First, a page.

Controversial judge Ivo Rosa tried to block public prosecutors from listening in on the private conversations of Iraqi brothers linked to radical Islamic terrorist group Daesh and now held in preventive custody in Lisbon’s high-security Monsanto prison (click here).
According to Expresso, Judge Rosa came to his decision four months after sanctioning wiretapping of the men in 2017.
His reasoning was that if after four months there had been no incriminating conversations (which there hadn’t) prolonging such a level of vigilance was a “violation of Constitutional principles of proportionality”.
Says the paper, “he also claimed that the crimes had been allegedly committed outside of national territory”.
Public prosecutors however did not agree with him. They appealed, and they won, albeit almost three months later.
This is not the first time Judge Rosa has attempted to sideline investigations into alleged terrorism.
Back in 2018 he ruled that a case against Abdessalam Tazi should be dropped. This too was appealed against, and Tazi was later found guilty of seven crimes related to terrorism and condemned to 12 years in prison (click here).
This latest case – how long it took to garner enough evidence to arrest the men; how potentially risky interactions with high-ranking politicians may have been (click here) and how clear anecdotal warnings seemed from the outset – is still filling column inches.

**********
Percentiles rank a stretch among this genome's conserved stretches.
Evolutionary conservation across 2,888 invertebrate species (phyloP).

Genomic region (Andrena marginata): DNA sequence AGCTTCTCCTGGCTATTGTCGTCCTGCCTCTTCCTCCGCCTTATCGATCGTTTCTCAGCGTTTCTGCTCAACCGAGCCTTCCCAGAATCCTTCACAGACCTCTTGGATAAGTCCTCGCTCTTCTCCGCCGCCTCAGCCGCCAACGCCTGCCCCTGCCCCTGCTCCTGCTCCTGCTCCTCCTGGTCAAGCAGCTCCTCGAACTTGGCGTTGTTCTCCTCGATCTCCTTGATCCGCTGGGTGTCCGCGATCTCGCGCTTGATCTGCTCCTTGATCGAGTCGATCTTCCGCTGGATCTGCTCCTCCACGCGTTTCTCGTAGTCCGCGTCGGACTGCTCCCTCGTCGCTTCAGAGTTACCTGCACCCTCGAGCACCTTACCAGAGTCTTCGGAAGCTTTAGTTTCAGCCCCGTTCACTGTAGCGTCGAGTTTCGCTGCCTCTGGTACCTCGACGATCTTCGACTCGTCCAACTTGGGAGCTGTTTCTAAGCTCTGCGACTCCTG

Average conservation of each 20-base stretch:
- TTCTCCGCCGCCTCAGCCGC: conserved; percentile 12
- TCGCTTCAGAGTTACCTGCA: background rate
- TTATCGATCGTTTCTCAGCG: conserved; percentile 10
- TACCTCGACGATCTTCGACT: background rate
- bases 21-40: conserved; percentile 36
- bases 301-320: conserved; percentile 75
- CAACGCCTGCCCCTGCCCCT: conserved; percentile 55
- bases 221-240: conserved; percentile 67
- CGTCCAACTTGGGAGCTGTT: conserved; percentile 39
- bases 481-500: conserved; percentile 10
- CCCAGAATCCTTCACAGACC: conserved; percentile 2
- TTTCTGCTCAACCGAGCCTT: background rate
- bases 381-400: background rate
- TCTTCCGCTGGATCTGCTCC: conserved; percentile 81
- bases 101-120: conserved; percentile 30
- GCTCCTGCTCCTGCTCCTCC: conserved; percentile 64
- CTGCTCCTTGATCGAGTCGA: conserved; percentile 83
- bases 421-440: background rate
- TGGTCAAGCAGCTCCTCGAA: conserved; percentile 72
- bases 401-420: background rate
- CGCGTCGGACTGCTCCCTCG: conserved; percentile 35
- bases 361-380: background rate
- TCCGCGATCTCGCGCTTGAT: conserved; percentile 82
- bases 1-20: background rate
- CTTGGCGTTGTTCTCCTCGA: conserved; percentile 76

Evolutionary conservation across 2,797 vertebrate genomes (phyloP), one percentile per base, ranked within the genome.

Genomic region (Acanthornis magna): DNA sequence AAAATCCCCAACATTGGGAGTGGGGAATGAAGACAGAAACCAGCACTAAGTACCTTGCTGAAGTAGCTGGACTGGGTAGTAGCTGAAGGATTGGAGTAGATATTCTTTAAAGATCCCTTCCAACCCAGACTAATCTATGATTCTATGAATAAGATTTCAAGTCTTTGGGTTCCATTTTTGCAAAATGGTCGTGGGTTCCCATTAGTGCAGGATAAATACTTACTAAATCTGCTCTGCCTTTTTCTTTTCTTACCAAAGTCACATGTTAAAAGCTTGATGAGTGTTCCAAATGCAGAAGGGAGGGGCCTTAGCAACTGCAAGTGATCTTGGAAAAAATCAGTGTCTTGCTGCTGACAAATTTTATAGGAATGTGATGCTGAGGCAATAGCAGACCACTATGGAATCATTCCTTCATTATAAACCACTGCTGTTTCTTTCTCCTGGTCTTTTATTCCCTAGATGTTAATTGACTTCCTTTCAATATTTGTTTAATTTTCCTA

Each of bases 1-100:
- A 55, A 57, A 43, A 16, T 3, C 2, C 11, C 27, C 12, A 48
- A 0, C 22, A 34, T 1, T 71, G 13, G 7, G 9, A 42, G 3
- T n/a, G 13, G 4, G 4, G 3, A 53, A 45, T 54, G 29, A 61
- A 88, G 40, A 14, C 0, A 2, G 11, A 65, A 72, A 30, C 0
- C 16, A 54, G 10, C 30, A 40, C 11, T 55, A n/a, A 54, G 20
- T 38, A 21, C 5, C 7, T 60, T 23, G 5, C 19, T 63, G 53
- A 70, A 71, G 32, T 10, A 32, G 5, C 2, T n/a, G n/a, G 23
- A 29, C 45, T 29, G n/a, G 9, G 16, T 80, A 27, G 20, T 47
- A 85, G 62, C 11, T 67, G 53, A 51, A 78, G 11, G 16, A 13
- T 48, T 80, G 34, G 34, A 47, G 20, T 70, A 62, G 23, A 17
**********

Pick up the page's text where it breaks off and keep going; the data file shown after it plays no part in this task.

Expresso explains the pair, along with a brother whose whereabouts is currently unknown, acted as a kind of Daesh police force.
“The three brothers were not Daesh fighters in the battlefields. They made up part of a security section of the terrorist organisation”.
They are not believed to have killed people, “just complied with orders the objective of which was the death of the people they arrested”.
For public prosecutors at DCIAP (the department of criminal investigation and penal action) the long-term wiretapping was vital. It allowed them to “confirm the existence of repeated contacts by Yasir and Ammar Ameen with Iraqi citizens living in Germany suspected of being part of (Daesh).
“It was able to detect the journey of their older brother to Germany at the end of 2017” as he attempted to claim asylum there – and it threw up the conversation Ammar had with a member of Oeiras town council where the 34-year-old “questioned conditions of support to refugees in Portugal, expressing the wish to blow up the headquarters of the Portuguese centre for refugees”.
But the reality is that it took all of four years – from the moment that an Iraqi citizen living in Portugal tipped authorities off about having seen the brothers in Lisbon – until last week for the men to be ‘taken out of society’ ahead of a case against them for alleged involvement in international terrorism and ‘crimes against humanity’.
And that is what is fanning a sense of deep unease within the media – particularly as President Marcelo’s security detail seems to have had no idea Yasir Ameen was a terror suspect when the head of state visited the restaurant where he was working, ultimately posing for one of his famous selfies with the young man…
As for Judge Rosa, his ‘controversial’ decisions pepper his curriculum. Most recently he was the judge who effectively dismantled the ‘Marquês’ case into alleged institutional corruption involving a Portuguese Who’s Who of big names, most notably former Socialist prime minister José Sócrates (click here).